Exposed Brick Theatre is dedicated to telling untold stories, centering omitted narratives and creating art at the intersection of identities. Their vision is to live in an empathetic world where people and their stories are valued. They believe that telling untold stories will make the world more just.

Funny Asian Women Kollective (FAWK) was founded in 2014 by Saymoukda Duangphouxay Vongsay, May Lee-Yang and Naomi Ko to combat the invisibility and dehumanization of Asian Pacific Islander Desi American (APIDA) women using humor and comedy. FAWK is an uncensored space where APIDA women can tell their truths without compromise. For FAWK, comedy can exist as standup, sketches, storytelling, music, poetry and videos and is powerful because it makes talking about controversial issues more accessible and engaging.

Project Yellow Dress is a “storytelling platform dedicated to sharing and highlighting the histories, experiences and voices of the Southeast Asian diaspora.” Project Yellow Dress seeks to uplift and affirm the diversity and nuance of the experiences shared by the SEA writers and artists featured.

Theater Mu is the premier Asian American performing arts company in the Midwest and second largest in the country. They produce great performances born of art, equity and justice from the heart of the Asian American Experience.

Eats & Treats

Hmong Village is located in the heart of Eastside St. Paul, MN, and is a one-of-a-kind indoor market in the United States. With more than 250 vendors, it is a central place to come taste and experience the unique foods, farmers market, cultures, goods and services of the Hmong and other Southeast Asian communities. Enjoy a wide selection of eateries from 17 restaurants and/or delis and connect with professional services such as beauty care, insurance, real estate, business consulting, tax services, law firms, urgent care, pharmaceutical needs, and much more.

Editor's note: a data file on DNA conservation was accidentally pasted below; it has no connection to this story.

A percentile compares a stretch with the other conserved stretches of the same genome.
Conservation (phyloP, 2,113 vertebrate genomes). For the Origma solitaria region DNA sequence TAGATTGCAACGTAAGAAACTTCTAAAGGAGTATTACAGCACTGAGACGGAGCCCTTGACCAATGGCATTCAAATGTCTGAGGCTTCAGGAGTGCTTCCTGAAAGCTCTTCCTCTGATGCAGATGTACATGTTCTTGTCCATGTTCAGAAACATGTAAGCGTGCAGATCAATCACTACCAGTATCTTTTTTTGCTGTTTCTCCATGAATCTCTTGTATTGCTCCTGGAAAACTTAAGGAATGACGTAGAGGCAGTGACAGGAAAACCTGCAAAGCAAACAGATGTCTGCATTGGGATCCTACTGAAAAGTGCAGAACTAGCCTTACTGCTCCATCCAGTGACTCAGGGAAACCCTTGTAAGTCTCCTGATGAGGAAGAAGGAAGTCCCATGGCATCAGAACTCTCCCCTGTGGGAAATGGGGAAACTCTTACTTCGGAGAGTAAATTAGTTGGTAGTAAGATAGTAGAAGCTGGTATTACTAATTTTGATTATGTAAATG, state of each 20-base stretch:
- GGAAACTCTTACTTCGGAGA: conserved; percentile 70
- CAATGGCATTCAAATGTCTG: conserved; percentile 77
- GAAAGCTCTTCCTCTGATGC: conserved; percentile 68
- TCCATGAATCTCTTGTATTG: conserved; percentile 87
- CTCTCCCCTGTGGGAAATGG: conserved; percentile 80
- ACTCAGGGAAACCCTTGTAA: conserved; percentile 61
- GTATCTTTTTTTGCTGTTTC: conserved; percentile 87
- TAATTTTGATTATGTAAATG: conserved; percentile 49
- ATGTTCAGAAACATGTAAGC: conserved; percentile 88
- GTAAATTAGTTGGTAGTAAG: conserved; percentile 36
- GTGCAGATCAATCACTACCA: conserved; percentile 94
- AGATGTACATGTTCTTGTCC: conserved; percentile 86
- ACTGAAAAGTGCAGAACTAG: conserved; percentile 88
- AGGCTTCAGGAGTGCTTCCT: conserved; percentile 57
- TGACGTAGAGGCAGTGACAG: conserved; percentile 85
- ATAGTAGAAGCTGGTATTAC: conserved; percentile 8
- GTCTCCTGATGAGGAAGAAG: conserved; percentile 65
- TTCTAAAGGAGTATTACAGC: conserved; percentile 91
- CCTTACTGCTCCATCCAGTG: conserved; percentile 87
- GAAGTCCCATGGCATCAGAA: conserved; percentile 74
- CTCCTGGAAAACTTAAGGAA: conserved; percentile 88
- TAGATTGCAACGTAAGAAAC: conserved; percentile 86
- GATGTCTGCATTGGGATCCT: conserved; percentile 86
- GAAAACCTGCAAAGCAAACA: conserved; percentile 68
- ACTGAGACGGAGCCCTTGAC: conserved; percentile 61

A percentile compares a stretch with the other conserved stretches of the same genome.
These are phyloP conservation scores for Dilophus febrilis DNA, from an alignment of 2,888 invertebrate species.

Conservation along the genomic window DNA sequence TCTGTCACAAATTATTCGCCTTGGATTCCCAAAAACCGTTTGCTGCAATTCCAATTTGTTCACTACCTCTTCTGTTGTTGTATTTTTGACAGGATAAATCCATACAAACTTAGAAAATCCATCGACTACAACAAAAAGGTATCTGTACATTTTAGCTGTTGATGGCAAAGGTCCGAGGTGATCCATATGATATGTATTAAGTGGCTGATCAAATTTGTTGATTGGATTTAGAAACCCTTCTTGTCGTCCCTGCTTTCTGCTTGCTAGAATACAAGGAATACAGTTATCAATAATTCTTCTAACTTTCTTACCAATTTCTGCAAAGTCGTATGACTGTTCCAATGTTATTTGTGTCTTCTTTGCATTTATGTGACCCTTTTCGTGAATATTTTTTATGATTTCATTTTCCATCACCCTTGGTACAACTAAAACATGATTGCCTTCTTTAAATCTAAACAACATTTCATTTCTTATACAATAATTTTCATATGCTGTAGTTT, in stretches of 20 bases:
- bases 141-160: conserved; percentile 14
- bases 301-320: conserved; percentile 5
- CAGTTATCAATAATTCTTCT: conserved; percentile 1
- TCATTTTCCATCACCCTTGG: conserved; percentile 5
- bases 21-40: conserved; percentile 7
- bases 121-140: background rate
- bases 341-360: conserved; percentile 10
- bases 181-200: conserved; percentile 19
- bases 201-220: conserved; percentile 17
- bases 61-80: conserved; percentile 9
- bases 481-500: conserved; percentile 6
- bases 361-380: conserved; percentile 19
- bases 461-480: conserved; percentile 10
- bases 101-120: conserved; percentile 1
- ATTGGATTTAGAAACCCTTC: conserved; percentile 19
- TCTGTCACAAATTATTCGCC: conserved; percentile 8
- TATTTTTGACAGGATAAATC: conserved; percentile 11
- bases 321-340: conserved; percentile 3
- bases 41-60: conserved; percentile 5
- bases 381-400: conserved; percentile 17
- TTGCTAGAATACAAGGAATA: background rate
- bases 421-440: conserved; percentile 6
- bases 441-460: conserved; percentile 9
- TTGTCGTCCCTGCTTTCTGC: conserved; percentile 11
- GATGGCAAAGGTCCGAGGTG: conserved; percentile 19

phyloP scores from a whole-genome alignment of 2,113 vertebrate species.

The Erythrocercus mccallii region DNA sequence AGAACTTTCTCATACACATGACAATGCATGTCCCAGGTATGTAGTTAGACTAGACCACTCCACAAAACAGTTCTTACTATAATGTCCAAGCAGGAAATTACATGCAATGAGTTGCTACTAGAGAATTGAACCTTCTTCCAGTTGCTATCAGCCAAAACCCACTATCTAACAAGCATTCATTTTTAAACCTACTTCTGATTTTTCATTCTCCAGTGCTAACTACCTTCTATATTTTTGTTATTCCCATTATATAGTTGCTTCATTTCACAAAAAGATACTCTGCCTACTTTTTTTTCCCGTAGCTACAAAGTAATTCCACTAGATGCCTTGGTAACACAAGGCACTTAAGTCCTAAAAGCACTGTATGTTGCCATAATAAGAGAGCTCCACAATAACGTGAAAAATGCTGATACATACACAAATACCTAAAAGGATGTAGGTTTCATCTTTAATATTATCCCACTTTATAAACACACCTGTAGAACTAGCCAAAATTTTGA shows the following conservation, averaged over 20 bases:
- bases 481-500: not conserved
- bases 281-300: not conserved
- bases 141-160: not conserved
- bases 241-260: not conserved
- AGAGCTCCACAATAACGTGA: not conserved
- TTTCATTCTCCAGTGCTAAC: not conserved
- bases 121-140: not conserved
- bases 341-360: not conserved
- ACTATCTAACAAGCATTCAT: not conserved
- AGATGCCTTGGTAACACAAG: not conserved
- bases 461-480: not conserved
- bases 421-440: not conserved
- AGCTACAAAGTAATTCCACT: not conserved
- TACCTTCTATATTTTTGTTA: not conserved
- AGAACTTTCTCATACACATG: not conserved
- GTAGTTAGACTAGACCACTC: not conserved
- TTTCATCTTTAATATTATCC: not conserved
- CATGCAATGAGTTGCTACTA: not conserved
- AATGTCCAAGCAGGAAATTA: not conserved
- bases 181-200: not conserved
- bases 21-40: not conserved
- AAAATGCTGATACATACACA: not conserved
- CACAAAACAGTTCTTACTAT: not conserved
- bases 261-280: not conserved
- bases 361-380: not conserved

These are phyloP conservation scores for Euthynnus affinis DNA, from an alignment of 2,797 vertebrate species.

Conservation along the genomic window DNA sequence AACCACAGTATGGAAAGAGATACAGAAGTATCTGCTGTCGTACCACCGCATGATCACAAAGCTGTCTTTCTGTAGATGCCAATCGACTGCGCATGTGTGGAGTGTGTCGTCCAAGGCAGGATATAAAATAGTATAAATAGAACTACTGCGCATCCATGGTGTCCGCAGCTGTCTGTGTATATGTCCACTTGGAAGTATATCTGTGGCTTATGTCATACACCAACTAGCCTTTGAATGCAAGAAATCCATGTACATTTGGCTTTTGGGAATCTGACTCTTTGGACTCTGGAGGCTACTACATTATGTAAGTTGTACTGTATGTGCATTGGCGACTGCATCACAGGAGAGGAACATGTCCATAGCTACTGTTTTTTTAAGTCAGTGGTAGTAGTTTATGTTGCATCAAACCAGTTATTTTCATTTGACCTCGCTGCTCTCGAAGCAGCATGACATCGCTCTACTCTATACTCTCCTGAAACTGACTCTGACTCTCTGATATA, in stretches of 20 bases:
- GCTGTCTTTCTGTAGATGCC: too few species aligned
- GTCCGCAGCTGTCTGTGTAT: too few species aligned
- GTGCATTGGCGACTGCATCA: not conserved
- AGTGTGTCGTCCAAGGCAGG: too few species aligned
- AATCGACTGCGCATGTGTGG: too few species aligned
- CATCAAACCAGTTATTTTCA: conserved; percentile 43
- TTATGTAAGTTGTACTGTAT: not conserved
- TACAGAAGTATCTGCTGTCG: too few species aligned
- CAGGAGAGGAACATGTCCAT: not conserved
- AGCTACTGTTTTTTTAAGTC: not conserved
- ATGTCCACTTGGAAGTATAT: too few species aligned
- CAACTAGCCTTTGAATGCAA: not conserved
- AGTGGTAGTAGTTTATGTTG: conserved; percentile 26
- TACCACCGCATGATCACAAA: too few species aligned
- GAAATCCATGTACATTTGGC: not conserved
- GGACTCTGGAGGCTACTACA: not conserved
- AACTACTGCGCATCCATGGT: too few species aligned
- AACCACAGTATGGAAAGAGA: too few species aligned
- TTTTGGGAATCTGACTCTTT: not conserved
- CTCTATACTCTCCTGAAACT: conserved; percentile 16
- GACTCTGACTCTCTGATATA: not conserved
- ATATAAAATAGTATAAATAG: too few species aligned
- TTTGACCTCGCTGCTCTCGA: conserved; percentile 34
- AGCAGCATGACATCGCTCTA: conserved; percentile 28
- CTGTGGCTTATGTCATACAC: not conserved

Chef Tammy Wong (chef and owner, Rainbow Chinese, Minneapolis) has been sharing her love of innovative Chinese cuisine for over thirty years. The secret to her style is simple. She says, “fresh greens, garlic and onions stir-fried over a searing flame – those are the basic elements of what I do.” Learning to create amazing food and sharing her passion with all who come to Rainbow has been Tammy’s lifelong purpose. Tammy loves the Chinese proverb,” The chef teaches you how to eat, not how to prepare the meal.”

Union Hmong Kitchen is a pop-up restaurant experience that features Hmong culture, stories, rituals, foods and flavors. They marry local traditions with those from back home in South and Eastern Asia to bring Hmong flavors to American palates. Every dish has a narrative and we look forward to sharing ours with you, through our food.

Quang Restaurant is a Minneapolis mainstay for Vietnamese cuisine. Operating on “Eat Street” since 1989, their pho, banh mi, noodle salads and entrees are excellent.

Health and Wellness

Zang Xiong is the owner of Rest Massage Therapy which is a place to support individuals on their journey of self-care. It is a place for all people, using massage as a process to find peace and healing in physical, mental, and spiritual health. Its mission is to provide massage bodywork at an affordable price.

Home Improvement

With tenacity and boldness, Modern Electrical Solutions owners Tyra Tran and Luyen Le have successfully started one of the few Asian- and women-owned electrical contractor businesses in Minnesota. They are looking to continue to grow and employ more low-income community members in the electrical trade. They understand the impact they can have for their community as a job creator and are proud of there accomplishment.

Learn More about YWCA Racial Justice Programs